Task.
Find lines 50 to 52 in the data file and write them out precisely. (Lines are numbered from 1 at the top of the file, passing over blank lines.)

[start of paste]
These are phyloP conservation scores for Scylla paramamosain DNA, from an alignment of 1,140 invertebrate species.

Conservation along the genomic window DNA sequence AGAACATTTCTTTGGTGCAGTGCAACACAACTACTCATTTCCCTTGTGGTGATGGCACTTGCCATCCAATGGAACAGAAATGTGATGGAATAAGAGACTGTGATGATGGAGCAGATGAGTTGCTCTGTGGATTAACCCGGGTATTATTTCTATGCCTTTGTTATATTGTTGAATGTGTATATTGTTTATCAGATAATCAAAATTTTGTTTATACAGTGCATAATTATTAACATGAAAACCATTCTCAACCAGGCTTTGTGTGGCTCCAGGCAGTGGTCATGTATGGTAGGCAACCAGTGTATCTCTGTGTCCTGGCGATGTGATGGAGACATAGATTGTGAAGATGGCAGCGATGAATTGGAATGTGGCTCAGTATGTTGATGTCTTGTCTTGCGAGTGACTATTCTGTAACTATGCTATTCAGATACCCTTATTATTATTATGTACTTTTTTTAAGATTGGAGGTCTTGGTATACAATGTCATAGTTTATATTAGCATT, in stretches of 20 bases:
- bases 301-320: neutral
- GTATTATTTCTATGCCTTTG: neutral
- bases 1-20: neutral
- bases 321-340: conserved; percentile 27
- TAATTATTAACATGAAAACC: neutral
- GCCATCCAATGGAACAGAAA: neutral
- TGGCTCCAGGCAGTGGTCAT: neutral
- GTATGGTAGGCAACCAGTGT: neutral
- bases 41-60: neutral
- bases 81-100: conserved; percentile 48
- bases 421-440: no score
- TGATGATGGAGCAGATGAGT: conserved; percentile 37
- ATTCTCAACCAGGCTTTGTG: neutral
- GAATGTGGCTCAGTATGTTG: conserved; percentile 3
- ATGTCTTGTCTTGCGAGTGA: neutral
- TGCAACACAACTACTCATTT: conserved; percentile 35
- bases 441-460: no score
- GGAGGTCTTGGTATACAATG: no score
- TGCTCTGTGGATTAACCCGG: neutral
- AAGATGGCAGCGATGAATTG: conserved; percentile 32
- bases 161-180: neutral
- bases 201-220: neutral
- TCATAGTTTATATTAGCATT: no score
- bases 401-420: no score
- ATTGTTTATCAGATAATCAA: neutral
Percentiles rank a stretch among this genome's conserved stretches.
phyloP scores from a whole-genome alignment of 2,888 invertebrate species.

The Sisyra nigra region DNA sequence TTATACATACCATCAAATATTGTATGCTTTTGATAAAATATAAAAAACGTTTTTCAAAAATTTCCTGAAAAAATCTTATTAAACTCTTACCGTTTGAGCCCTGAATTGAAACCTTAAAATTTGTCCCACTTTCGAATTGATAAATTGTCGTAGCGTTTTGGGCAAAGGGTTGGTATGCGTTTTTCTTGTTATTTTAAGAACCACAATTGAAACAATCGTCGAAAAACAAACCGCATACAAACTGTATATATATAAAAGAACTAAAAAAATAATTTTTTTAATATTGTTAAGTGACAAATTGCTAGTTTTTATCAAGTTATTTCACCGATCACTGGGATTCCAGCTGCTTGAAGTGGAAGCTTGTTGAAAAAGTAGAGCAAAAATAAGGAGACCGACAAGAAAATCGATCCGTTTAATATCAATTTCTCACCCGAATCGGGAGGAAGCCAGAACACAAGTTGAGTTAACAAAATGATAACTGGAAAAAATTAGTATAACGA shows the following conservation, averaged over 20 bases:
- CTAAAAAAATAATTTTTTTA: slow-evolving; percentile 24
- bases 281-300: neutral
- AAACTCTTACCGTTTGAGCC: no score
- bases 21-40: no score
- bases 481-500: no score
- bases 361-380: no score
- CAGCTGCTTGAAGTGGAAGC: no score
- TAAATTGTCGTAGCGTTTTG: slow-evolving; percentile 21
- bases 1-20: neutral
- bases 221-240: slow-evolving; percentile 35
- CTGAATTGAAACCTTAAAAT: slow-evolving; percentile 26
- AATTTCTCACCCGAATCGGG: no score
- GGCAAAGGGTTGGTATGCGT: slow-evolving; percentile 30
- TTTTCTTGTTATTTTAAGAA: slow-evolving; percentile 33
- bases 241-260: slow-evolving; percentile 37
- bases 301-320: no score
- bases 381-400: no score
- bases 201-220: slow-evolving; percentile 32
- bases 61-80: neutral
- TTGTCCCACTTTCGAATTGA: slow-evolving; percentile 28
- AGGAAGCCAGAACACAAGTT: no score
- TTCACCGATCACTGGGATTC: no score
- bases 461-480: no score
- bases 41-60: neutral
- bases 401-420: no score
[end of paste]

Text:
- TTGTCCCACTTTCGAATTGA: slow-evolving; percentile 28
- AGGAAGCCAGAACACAAGTT: no score
- TTCACCGATCACTGGGATTC: no score